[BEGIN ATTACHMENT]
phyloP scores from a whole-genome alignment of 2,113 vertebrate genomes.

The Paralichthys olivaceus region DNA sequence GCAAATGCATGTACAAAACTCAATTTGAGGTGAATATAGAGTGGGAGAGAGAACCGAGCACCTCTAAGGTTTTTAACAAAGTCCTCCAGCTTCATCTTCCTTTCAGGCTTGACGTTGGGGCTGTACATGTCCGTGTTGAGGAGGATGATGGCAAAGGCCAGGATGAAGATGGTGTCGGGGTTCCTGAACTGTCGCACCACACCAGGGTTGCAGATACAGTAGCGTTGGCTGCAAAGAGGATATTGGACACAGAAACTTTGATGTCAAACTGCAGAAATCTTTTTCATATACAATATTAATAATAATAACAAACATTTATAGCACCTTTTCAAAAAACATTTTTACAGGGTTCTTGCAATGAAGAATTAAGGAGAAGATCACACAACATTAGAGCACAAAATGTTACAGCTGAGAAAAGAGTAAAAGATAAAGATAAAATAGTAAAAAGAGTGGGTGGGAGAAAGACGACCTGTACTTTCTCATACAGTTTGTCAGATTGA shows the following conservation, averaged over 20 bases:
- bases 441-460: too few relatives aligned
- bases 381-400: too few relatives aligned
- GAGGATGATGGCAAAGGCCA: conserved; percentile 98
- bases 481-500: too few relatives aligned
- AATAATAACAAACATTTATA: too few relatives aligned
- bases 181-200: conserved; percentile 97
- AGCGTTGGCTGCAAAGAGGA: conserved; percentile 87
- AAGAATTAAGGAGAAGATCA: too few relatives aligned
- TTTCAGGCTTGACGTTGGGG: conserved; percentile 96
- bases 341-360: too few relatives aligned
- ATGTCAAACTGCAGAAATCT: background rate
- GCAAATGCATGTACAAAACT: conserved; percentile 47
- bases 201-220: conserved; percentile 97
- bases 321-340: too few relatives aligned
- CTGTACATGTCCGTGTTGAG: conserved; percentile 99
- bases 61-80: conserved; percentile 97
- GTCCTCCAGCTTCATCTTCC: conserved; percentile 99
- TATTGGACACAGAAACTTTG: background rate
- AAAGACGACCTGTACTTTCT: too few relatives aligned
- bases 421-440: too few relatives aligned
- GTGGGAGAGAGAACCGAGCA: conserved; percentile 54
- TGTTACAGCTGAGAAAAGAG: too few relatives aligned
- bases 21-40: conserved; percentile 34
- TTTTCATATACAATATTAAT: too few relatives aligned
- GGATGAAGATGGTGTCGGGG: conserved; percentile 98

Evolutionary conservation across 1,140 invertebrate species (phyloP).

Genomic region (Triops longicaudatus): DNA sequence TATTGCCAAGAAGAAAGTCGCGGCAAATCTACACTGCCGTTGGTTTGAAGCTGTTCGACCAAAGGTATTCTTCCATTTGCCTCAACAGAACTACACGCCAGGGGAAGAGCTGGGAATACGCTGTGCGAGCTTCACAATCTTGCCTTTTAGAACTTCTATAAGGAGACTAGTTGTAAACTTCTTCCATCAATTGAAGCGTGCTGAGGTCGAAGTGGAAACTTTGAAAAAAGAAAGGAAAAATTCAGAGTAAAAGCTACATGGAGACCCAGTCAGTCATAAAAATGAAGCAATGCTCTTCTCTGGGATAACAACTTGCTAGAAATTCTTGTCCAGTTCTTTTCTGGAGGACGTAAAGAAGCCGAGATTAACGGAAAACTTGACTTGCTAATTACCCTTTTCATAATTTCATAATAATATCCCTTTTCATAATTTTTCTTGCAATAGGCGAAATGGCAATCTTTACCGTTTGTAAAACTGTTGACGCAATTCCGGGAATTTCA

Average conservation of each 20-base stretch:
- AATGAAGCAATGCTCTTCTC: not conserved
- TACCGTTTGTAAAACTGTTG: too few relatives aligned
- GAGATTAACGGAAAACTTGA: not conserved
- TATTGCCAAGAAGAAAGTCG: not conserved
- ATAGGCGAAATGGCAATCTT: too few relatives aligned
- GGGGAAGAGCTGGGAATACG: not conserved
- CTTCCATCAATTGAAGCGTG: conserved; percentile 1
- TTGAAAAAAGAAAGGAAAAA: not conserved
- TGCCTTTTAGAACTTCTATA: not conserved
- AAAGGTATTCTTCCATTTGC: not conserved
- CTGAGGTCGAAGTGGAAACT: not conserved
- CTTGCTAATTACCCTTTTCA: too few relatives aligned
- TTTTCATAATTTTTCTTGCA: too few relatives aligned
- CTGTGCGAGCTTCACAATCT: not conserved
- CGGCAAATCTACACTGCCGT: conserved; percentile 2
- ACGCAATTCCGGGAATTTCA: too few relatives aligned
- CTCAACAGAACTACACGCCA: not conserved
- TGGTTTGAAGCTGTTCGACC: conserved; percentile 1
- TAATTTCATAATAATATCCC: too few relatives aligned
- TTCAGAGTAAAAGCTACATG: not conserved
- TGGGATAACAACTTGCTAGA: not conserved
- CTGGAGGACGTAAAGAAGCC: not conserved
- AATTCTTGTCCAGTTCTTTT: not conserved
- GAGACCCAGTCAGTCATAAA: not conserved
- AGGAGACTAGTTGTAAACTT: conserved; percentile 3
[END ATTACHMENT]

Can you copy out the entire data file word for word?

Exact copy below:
phyloP scores from a whole-genome alignment of 2,113 vertebrate genomes.

The Paralichthys olivaceus region DNA sequence GCAAATGCATGTACAAAACTCAATTTGAGGTGAATATAGAGTGGGAGAGAGAACCGAGCACCTCTAAGGTTTTTAACAAAGTCCTCCAGCTTCATCTTCCTTTCAGGCTTGACGTTGGGGCTGTACATGTCCGTGTTGAGGAGGATGATGGCAAAGGCCAGGATGAAGATGGTGTCGGGGTTCCTGAACTGTCGCACCACACCAGGGTTGCAGATACAGTAGCGTTGGCTGCAAAGAGGATATTGGACACAGAAACTTTGATGTCAAACTGCAGAAATCTTTTTCATATACAATATTAATAATAATAACAAACATTTATAGCACCTTTTCAAAAAACATTTTTACAGGGTTCTTGCAATGAAGAATTAAGGAGAAGATCACACAACATTAGAGCACAAAATGTTACAGCTGAGAAAAGAGTAAAAGATAAAGATAAAATAGTAAAAAGAGTGGGTGGGAGAAAGACGACCTGTACTTTCTCATACAGTTTGTCAGATTGA shows the following conservation, averaged over 20 bases:
- bases 441-460: too few relatives aligned
- bases 381-400: too few relatives aligned
- GAGGATGATGGCAAAGGCCA: conserved; percentile 98
- bases 481-500: too few relatives aligned
- AATAATAACAAACATTTATA: too few relatives aligned
- bases 181-200: conserved; percentile 97
- AGCGTTGGCTGCAAAGAGGA: conserved; percentile 87
- AAGAATTAAGGAGAAGATCA: too few relatives aligned
- TTTCAGGCTTGACGTTGGGG: conserved; percentile 96
- bases 341-360: too few relatives aligned
- ATGTCAAACTGCAGAAATCT: background rate
- GCAAATGCATGTACAAAACT: conserved; percentile 47
- bases 201-220: conserved; percentile 97
- bases 321-340: too few relatives aligned
- CTGTACATGTCCGTGTTGAG: conserved; percentile 99
- bases 61-80: conserved; percentile 97
- GTCCTCCAGCTTCATCTTCC: conserved; percentile 99
- TATTGGACACAGAAACTTTG: background rate
- AAAGACGACCTGTACTTTCT: too few relatives aligned
- bases 421-440: too few relatives aligned
- GTGGGAGAGAGAACCGAGCA: conserved; percentile 54
- TGTTACAGCTGAGAAAAGAG: too few relatives aligned
- bases 21-40: conserved; percentile 34
- TTTTCATATACAATATTAAT: too few relatives aligned
- GGATGAAGATGGTGTCGGGG: conserved; percentile 98

Evolutionary conservation across 1,140 invertebrate species (phyloP).

Genomic region (Triops longicaudatus): DNA sequence TATTGCCAAGAAGAAAGTCGCGGCAAATCTACACTGCCGTTGGTTTGAAGCTGTTCGACCAAAGGTATTCTTCCATTTGCCTCAACAGAACTACACGCCAGGGGAAGAGCTGGGAATACGCTGTGCGAGCTTCACAATCTTGCCTTTTAGAACTTCTATAAGGAGACTAGTTGTAAACTTCTTCCATCAATTGAAGCGTGCTGAGGTCGAAGTGGAAACTTTGAAAAAAGAAAGGAAAAATTCAGAGTAAAAGCTACATGGAGACCCAGTCAGTCATAAAAATGAAGCAATGCTCTTCTCTGGGATAACAACTTGCTAGAAATTCTTGTCCAGTTCTTTTCTGGAGGACGTAAAGAAGCCGAGATTAACGGAAAACTTGACTTGCTAATTACCCTTTTCATAATTTCATAATAATATCCCTTTTCATAATTTTTCTTGCAATAGGCGAAATGGCAATCTTTACCGTTTGTAAAACTGTTGACGCAATTCCGGGAATTTCA

Average conservation of each 20-base stretch:
- AATGAAGCAATGCTCTTCTC: not conserved
- TACCGTTTGTAAAACTGTTG: too few relatives aligned
- GAGATTAACGGAAAACTTGA: not conserved
- TATTGCCAAGAAGAAAGTCG: not conserved
- ATAGGCGAAATGGCAATCTT: too few relatives aligned
- GGGGAAGAGCTGGGAATACG: not conserved
- CTTCCATCAATTGAAGCGTG: conserved; percentile 1
- TTGAAAAAAGAAAGGAAAAA: not conserved
- TGCCTTTTAGAACTTCTATA: not conserved
- AAAGGTATTCTTCCATTTGC: not conserved
- CTGAGGTCGAAGTGGAAACT: not conserved
- CTTGCTAATTACCCTTTTCA: too few relatives aligned
- TTTTCATAATTTTTCTTGCA: too few relatives aligned
- CTGTGCGAGCTTCACAATCT: not conserved
- CGGCAAATCTACACTGCCGT: conserved; percentile 2
- ACGCAATTCCGGGAATTTCA: too few relatives aligned
- CTCAACAGAACTACACGCCA: not conserved
- TGGTTTGAAGCTGTTCGACC: conserved; percentile 1
- TAATTTCATAATAATATCCC: too few relatives aligned
- TTCAGAGTAAAAGCTACATG: not conserved
- TGGGATAACAACTTGCTAGA: not conserved
- CTGGAGGACGTAAAGAAGCC: not conserved
- AATTCTTGTCCAGTTCTTTT: not conserved
- GAGACCCAGTCAGTCATAAA: not conserved
- AGGAGACTAGTTGTAAACTT: conserved; percentile 3